“She sings off-key until she’s gray all over, limbs as stiff as a marionette doll’s. Exhausted, she doesn’t push her sister-in-law away the next time help comes. All the while her feverish head never stops whispering, “I am the madame of the house, and it knows, it knows, my dear little rat.” Her fingers trace figure eights over the walls before being dragged away. “It knows.”
A chill runs through me. “Who’s them?”
The dead girl studies me. “She doesn’t leave the house,” Cam finally says, “but it doesn’t mean they don’t listen.” Her movements are erratic and fast, too quick for me to run before fingers slide over my temples and hold me in place. “I can only show you.” Her breath glides along my ear.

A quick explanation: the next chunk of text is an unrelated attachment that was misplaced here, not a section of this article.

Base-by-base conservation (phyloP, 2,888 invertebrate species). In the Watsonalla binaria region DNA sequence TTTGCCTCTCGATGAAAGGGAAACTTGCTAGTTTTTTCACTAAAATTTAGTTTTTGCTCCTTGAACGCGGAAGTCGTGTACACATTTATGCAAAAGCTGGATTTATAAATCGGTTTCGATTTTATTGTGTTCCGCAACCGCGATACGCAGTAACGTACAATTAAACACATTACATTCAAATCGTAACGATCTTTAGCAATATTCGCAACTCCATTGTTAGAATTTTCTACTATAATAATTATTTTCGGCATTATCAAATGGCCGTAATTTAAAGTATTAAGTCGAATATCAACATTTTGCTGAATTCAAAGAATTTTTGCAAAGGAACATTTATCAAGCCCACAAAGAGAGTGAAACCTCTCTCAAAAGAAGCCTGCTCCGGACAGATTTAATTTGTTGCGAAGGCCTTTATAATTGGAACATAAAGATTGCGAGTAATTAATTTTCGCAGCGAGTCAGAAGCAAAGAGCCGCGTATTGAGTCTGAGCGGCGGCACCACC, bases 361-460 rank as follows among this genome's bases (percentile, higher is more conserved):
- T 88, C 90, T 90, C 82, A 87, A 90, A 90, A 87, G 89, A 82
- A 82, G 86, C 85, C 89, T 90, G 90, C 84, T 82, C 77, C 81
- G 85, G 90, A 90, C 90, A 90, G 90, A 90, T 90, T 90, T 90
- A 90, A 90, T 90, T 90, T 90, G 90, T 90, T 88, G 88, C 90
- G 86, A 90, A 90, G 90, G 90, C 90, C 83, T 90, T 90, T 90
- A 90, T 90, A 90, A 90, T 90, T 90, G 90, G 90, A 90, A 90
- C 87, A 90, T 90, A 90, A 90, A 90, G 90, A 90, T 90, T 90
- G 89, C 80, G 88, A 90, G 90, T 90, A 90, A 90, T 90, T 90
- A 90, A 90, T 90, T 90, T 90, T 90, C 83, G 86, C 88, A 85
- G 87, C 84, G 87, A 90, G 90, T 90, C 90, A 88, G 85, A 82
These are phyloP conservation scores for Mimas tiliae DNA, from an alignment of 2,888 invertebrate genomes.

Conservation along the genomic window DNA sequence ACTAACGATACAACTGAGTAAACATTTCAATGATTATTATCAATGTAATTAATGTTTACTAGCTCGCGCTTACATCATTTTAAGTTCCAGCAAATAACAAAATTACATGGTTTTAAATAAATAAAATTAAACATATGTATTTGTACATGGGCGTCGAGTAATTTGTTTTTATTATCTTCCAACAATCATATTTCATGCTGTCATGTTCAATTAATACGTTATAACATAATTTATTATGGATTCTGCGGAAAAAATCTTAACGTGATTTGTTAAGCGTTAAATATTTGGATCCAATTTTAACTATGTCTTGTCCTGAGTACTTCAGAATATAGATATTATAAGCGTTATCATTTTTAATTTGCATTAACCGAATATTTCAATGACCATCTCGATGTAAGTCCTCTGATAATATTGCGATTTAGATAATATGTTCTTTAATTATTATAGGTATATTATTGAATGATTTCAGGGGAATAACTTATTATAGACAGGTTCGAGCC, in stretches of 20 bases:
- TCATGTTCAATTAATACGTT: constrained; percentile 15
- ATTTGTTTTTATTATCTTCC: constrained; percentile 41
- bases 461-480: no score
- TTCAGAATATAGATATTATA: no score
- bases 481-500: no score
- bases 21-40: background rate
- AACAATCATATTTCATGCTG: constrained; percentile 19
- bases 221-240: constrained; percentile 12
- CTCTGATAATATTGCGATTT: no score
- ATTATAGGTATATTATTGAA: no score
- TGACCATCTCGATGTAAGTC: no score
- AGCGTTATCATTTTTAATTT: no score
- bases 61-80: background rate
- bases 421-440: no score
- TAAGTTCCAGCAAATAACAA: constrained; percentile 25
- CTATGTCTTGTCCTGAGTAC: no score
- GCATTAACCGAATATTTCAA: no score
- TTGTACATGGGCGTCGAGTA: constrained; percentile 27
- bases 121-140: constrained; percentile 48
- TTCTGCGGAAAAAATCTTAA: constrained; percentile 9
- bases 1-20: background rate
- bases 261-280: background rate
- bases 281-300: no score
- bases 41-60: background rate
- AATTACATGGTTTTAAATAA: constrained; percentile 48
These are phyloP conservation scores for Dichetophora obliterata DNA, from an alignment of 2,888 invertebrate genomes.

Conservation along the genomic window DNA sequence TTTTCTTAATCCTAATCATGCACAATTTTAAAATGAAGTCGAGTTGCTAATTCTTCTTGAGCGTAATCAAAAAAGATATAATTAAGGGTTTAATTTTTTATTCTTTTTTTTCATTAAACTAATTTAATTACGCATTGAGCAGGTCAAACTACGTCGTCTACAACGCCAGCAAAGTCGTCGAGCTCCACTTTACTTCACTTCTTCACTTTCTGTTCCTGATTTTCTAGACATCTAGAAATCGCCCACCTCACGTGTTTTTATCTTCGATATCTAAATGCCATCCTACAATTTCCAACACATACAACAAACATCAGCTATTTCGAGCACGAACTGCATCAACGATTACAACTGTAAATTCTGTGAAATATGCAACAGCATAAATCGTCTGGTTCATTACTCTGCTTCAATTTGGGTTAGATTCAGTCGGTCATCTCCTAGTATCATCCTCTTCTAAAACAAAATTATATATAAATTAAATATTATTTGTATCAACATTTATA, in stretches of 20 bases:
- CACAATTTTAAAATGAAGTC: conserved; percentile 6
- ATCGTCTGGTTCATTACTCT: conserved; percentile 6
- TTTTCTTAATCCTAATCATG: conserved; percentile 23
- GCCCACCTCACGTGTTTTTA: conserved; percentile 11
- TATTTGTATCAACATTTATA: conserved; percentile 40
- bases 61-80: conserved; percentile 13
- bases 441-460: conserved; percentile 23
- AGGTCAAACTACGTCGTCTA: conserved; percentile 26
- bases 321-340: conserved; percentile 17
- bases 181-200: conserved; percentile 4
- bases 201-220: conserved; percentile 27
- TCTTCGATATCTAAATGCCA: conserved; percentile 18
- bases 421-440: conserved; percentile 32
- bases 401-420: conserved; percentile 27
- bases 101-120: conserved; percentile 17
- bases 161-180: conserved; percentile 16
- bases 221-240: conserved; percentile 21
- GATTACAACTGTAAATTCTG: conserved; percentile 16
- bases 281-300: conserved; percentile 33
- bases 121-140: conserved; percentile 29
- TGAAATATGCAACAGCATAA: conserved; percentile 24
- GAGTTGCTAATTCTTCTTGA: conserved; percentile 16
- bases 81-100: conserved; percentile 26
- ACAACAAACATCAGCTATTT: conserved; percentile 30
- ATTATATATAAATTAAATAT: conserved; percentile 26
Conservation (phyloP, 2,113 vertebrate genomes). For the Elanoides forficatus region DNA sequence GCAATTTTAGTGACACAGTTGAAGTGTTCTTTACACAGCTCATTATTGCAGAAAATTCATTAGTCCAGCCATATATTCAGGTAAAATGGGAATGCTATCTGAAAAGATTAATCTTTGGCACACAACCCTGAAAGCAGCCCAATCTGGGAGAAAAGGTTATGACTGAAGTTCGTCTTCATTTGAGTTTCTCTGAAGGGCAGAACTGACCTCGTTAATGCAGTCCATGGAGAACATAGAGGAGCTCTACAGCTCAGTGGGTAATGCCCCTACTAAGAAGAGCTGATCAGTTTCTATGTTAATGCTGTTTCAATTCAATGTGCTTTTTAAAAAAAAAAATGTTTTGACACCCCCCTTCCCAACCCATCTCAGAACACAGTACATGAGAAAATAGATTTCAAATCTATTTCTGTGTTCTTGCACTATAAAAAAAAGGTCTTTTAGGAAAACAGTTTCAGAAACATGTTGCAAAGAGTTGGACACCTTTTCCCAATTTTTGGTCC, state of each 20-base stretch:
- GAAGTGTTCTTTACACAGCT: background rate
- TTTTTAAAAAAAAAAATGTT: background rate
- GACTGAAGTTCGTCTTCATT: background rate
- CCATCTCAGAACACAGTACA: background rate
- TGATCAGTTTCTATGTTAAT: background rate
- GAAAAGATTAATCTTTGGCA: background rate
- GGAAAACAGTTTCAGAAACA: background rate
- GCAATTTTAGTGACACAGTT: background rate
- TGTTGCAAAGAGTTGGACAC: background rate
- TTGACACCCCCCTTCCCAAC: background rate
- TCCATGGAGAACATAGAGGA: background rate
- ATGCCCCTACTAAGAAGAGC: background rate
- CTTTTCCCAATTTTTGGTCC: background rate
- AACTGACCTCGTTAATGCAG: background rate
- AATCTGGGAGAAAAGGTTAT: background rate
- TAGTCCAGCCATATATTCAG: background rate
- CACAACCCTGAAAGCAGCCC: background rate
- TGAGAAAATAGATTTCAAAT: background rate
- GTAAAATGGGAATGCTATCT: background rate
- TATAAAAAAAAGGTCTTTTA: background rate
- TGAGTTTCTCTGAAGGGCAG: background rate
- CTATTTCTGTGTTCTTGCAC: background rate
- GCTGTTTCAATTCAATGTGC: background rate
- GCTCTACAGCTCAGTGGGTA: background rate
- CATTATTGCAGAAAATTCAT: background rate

I missed how my mother had filled our home with her singing voice, how gracefully she’d danced, how she’d led me along by my fingers, twirling me around her so my shirt would flare. Whenever I was sad, I told myself to be strong, like my mother. She never cried or showed fear. Once we found a snake under our bed and, while I stood there shrieking, she bent and picked it up by the tip of its tail, flinging it out of the open window.